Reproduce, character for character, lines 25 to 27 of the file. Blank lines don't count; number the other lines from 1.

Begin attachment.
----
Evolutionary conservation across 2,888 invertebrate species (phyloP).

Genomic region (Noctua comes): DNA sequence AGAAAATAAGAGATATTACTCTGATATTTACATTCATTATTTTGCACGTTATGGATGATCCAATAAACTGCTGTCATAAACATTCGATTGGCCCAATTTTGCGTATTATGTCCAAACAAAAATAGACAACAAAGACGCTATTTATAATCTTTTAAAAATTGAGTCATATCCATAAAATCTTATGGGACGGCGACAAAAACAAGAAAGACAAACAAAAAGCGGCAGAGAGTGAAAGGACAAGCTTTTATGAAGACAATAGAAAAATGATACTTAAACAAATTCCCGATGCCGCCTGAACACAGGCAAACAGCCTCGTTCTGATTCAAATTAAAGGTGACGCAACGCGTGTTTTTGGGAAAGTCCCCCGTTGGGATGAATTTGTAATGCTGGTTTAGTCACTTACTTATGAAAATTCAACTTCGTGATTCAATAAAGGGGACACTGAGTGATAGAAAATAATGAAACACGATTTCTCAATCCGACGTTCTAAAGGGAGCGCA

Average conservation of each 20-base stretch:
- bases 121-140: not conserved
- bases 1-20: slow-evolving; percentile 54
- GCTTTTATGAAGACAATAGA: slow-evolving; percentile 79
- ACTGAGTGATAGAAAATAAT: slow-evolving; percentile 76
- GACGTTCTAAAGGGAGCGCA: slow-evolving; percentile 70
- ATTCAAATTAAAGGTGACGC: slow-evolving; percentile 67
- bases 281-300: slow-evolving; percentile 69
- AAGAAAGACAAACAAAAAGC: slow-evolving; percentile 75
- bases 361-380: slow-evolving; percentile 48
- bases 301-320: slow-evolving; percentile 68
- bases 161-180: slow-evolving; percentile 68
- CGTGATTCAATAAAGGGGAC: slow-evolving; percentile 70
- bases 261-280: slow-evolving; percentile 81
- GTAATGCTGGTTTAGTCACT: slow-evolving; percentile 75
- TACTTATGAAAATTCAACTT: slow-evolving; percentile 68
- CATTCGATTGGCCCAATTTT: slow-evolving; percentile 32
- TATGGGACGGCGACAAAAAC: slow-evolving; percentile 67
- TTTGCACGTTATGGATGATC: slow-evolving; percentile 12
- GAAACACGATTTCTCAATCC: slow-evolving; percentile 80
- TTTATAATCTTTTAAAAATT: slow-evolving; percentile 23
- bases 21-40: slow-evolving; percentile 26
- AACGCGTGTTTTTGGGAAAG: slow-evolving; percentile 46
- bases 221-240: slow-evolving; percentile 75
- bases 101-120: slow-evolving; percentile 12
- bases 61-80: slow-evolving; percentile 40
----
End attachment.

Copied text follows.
- AACGCGTGTTTTTGGGAAAG: slow-evolving; percentile 46
- bases 221-240: slow-evolving; percentile 75
- bases 101-120: slow-evolving; percentile 12